Louis Moholo-Moholo Interview (2005)

words & photography ©Laurence©Ssvirchev.com

Moholo-Moholo Power Salute

In 2005, Louis Moholo-Moholo played the Vancouver International Jazz Festival, principally in the Dedication Orchestra. The Dedication Orchestra is a large ensemble, primarily composed of British musicians, dedicated to to the repertoire of The Brotherhood of Breath and the Blue Notes. Moholo-Moholo was the drummer in those bands, the only surviving South African. I was fortunate to meet Moholo-Moholo through Mark Miller, the Globe & Mail’s jazz writer, who was interviewing Moholo-Moholo. The Globe’s photographer didn’t make the rendezvous and Miller, cognizant of the need for a photo, asked me to sub.

Mr. Moholo-Moholo gave me a nice pose, but having heard him play as if he were a Titan whose purpose was to found the bed-rock of a universe of music, I found the pose unrepresentative of the man’s inner fire. I asked him to reflect for a moment on where he came from, and he slid  immediately into the “Power Salute” of the anti-apartheid movement. Although Miller’s wonderful article explored how the young men of the Blue Notes had to flee the apartheid regime into self-exile in order to keep playing music, the Globe chose not to run the photo of the Power Salute. The editors opted for a less-provocative image containing a lovely smile. The contrast in the photos plus Miller’s interview helped me realize Moholo-Moholo had a deep story to tell.

Imagine this: Black and White musicians couldn’t play on the same stage together, and if they did the Black musician could not be seen. Moholo-Moholo tells of playing behind curtains (no wonder he developed such a big sound) and White musicians who wanted to play in Black communities put on black make-up to hide the color of their skin. More absurdity: more than three Black musicians could not play together, so no quartets or larger ensembles. Who could imagine such perverse desecrations of the universal language? What ideologues could invent such nonsense?

We met shortly before he was due at the airport for a flight back to South Africa. He was clearly elated that he was going home, a place he had only settled into recently after the long self-exile. Louis Moholo-Moholo doesn’t speak in exclamation points even when he is exclaiming. He was an “ask a question, get an answer” kind of guy, straight and matter of fact. His tone was often challenging, not because he was displaying an arrogance born out of survival of one of the toughest environments of oppression, but because he spoke from intimate knowledge.

Moholo-Moholo is an original, both in music and in words. He is the only survivor of the Blue Notes, the rest having died from debilitating diseases and homesickness. Moholo-Moholo came out of the fire and death of the dignity-defiling apartheid regime, a system of oppression as bad as or worse than the American slave South, regimes that used different terms, “apartheid” and “separate but equal”, to justify their absurd raison d’être. Moholo-Moholo might not call himself a hero, but I will. Here is what the hero told me:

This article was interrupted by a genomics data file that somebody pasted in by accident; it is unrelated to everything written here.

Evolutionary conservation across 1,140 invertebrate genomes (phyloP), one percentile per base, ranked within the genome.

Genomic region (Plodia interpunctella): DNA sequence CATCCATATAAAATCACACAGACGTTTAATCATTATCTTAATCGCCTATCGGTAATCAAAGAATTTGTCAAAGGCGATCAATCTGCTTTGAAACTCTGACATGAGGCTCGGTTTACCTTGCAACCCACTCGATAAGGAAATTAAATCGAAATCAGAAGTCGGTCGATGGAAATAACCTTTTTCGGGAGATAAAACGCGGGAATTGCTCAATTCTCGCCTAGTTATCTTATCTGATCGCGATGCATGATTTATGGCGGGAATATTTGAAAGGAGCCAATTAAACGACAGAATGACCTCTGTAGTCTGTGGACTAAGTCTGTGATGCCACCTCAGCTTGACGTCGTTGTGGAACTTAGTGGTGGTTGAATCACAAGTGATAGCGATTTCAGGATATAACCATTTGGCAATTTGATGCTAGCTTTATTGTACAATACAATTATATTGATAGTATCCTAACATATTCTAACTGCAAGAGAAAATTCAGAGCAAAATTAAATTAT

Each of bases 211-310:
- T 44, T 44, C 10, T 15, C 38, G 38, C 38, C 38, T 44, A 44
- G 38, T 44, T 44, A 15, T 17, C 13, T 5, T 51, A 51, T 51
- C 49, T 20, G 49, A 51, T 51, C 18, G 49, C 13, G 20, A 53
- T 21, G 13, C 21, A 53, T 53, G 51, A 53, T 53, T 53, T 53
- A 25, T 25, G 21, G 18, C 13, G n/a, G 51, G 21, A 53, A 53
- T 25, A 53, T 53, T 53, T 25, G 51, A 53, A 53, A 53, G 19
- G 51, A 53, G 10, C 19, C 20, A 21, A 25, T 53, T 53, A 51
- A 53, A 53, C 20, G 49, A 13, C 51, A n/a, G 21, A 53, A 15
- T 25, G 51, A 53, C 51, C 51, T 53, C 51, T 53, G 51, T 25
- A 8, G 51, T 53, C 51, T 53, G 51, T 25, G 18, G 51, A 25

Svirchev: Can you talk about why you started to play music?

Moholo-Moholo: This is something is embedded in me, I couldn’t say why or tell you how, but my ears are too big. There was a British contingency in the Simonstown army base. There was  a radio station for the army guys.  My father used to play this British radio station. You could hear Ted Heath, Big Sid Catlett, Charlie Parker. I liked what I heard and later I found out that it was jazz. I loved it and still love it today. Unfortunately, I didn’t go to school for music. I’m self-taught. I tried to go to music school but was chased away from the University of Capetown during the apartheid years. I tried to apply there and the guy wouldn’t even let me get into the premises. But I taught myself and have no regrets at all.

Being born in South Africa, I had all the equipment, all that I needed to be put in a straight line. I’m happy now that I never took that knowledge university baseline, because I took the broadest line I could get.

Svirchev: You couldn’t get into school because of apartheid?

Moholo-Moholo: Music was not encouraged by the whites. They called it “a lazy man’s music”. They said we were just lazy, messing around with drums, that we should get a proper job, which meant working in the mines or in the potato fields. That was what they called ‘work.’ Music was not considered work, and if you did play music, you were just a lazy, no-good whatever.

Svirchev: There were no schools for Black people in the country?

Moholo-Moholo: There were schools, but there were no music schools as such.

Svirchev: How do you define your nationality?

Moholo-Moholo: I’m Suthu myself. My forefathers came from Basuthu land; they travelled to the Orange Free State to work in the diamond fields. My father trickled down to Capetown where he met my mother. She was born in Capetown. I was born in Capetown as well, in St. Monica’s Hospital. I tried to get my birth certificate from St Monica’s; they destroyed it. I know that because my wife studied midwifery in St. Monica’s. Years later I got a house overlooking the hospital where I was born.

 Svirchev: Did you participate in any other forms of music other than jazz?

Moholo-Moholo: Yes, I did participate in our traditional music at some point. I went into orchestral music, not classified as jazz as such as well. I was in some kwela and bakanda, and other South African music maybe to have a stepping stone, to do things for beginners. I did go to schools like that, not actually schools but where people were playing these things, to learn from experience, not having a  tutor as such.